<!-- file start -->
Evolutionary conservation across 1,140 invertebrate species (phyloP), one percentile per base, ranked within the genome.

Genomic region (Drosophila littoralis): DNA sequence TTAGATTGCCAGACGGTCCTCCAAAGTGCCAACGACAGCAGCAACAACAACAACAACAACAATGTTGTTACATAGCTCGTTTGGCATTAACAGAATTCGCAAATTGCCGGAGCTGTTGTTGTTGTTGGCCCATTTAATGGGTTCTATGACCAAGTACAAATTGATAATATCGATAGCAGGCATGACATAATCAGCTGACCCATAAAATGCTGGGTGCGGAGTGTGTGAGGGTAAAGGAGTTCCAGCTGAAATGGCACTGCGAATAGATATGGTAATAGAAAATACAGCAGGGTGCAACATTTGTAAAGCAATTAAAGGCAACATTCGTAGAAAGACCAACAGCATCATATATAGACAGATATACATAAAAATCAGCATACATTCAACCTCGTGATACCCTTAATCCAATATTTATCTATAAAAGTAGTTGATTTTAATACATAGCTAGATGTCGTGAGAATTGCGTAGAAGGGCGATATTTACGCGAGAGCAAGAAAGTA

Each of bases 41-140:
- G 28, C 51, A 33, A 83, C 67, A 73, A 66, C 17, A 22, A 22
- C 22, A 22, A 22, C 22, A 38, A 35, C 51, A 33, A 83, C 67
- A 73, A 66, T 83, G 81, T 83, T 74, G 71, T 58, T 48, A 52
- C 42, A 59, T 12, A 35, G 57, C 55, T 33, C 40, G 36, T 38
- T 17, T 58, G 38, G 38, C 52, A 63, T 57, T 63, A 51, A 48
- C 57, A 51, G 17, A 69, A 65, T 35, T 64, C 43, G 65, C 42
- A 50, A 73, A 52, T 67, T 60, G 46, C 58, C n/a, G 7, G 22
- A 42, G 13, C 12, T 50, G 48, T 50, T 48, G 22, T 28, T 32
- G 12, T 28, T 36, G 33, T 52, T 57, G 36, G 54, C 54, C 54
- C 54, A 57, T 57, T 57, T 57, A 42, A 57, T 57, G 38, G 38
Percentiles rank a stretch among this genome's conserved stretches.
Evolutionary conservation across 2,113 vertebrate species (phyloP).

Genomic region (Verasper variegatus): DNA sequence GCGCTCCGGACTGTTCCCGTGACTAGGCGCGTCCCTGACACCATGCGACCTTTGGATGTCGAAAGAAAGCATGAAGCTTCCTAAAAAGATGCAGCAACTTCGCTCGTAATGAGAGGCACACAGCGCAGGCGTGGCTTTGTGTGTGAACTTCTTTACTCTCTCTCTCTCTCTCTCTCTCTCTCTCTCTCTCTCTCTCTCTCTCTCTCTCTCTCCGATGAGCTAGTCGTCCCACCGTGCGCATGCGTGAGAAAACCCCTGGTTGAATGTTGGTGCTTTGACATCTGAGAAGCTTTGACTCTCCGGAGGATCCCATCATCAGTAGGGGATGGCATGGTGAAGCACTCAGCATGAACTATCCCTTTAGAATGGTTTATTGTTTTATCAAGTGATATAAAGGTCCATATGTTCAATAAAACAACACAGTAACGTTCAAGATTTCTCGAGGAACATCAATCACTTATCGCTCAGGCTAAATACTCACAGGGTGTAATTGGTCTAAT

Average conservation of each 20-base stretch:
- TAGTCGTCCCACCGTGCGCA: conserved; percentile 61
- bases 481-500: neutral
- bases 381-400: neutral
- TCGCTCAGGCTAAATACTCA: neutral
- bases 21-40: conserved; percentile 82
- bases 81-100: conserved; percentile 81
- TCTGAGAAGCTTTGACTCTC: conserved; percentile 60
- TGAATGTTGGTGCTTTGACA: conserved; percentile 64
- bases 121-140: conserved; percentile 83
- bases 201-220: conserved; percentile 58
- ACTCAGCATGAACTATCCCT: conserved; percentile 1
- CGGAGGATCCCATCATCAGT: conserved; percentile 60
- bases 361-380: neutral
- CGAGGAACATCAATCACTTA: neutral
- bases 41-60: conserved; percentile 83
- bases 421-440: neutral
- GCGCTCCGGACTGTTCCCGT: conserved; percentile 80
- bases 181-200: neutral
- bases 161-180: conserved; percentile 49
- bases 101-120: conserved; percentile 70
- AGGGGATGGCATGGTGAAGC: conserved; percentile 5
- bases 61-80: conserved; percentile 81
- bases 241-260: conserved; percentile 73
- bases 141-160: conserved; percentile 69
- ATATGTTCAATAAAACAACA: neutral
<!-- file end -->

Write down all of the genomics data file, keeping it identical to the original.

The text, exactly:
Evolutionary conservation across 1,140 invertebrate species (phyloP), one percentile per base, ranked within the genome.

Genomic region (Drosophila littoralis): DNA sequence TTAGATTGCCAGACGGTCCTCCAAAGTGCCAACGACAGCAGCAACAACAACAACAACAACAATGTTGTTACATAGCTCGTTTGGCATTAACAGAATTCGCAAATTGCCGGAGCTGTTGTTGTTGTTGGCCCATTTAATGGGTTCTATGACCAAGTACAAATTGATAATATCGATAGCAGGCATGACATAATCAGCTGACCCATAAAATGCTGGGTGCGGAGTGTGTGAGGGTAAAGGAGTTCCAGCTGAAATGGCACTGCGAATAGATATGGTAATAGAAAATACAGCAGGGTGCAACATTTGTAAAGCAATTAAAGGCAACATTCGTAGAAAGACCAACAGCATCATATATAGACAGATATACATAAAAATCAGCATACATTCAACCTCGTGATACCCTTAATCCAATATTTATCTATAAAAGTAGTTGATTTTAATACATAGCTAGATGTCGTGAGAATTGCGTAGAAGGGCGATATTTACGCGAGAGCAAGAAAGTA

Each of bases 41-140:
- G 28, C 51, A 33, A 83, C 67, A 73, A 66, C 17, A 22, A 22
- C 22, A 22, A 22, C 22, A 38, A 35, C 51, A 33, A 83, C 67
- A 73, A 66, T 83, G 81, T 83, T 74, G 71, T 58, T 48, A 52
- C 42, A 59, T 12, A 35, G 57, C 55, T 33, C 40, G 36, T 38
- T 17, T 58, G 38, G 38, C 52, A 63, T 57, T 63, A 51, A 48
- C 57, A 51, G 17, A 69, A 65, T 35, T 64, C 43, G 65, C 42
- A 50, A 73, A 52, T 67, T 60, G 46, C 58, C n/a, G 7, G 22
- A 42, G 13, C 12, T 50, G 48, T 50, T 48, G 22, T 28, T 32
- G 12, T 28, T 36, G 33, T 52, T 57, G 36, G 54, C 54, C 54
- C 54, A 57, T 57, T 57, T 57, A 42, A 57, T 57, G 38, G 38
Percentiles rank a stretch among this genome's conserved stretches.
Evolutionary conservation across 2,113 vertebrate species (phyloP).

Genomic region (Verasper variegatus): DNA sequence GCGCTCCGGACTGTTCCCGTGACTAGGCGCGTCCCTGACACCATGCGACCTTTGGATGTCGAAAGAAAGCATGAAGCTTCCTAAAAAGATGCAGCAACTTCGCTCGTAATGAGAGGCACACAGCGCAGGCGTGGCTTTGTGTGTGAACTTCTTTACTCTCTCTCTCTCTCTCTCTCTCTCTCTCTCTCTCTCTCTCTCTCTCTCTCTCTCTCCGATGAGCTAGTCGTCCCACCGTGCGCATGCGTGAGAAAACCCCTGGTTGAATGTTGGTGCTTTGACATCTGAGAAGCTTTGACTCTCCGGAGGATCCCATCATCAGTAGGGGATGGCATGGTGAAGCACTCAGCATGAACTATCCCTTTAGAATGGTTTATTGTTTTATCAAGTGATATAAAGGTCCATATGTTCAATAAAACAACACAGTAACGTTCAAGATTTCTCGAGGAACATCAATCACTTATCGCTCAGGCTAAATACTCACAGGGTGTAATTGGTCTAAT

Average conservation of each 20-base stretch:
- TAGTCGTCCCACCGTGCGCA: conserved; percentile 61
- bases 481-500: neutral
- bases 381-400: neutral
- TCGCTCAGGCTAAATACTCA: neutral
- bases 21-40: conserved; percentile 82
- bases 81-100: conserved; percentile 81
- TCTGAGAAGCTTTGACTCTC: conserved; percentile 60
- TGAATGTTGGTGCTTTGACA: conserved; percentile 64
- bases 121-140: conserved; percentile 83
- bases 201-220: conserved; percentile 58
- ACTCAGCATGAACTATCCCT: conserved; percentile 1
- CGGAGGATCCCATCATCAGT: conserved; percentile 60
- bases 361-380: neutral
- CGAGGAACATCAATCACTTA: neutral
- bases 41-60: conserved; percentile 83
- bases 421-440: neutral
- GCGCTCCGGACTGTTCCCGT: conserved; percentile 80
- bases 181-200: neutral
- bases 161-180: conserved; percentile 49
- bases 101-120: conserved; percentile 70
- AGGGGATGGCATGGTGAAGC: conserved; percentile 5
- bases 61-80: conserved; percentile 81
- bases 241-260: conserved; percentile 73
- bases 141-160: conserved; percentile 69
- ATATGTTCAATAAAACAACA: neutral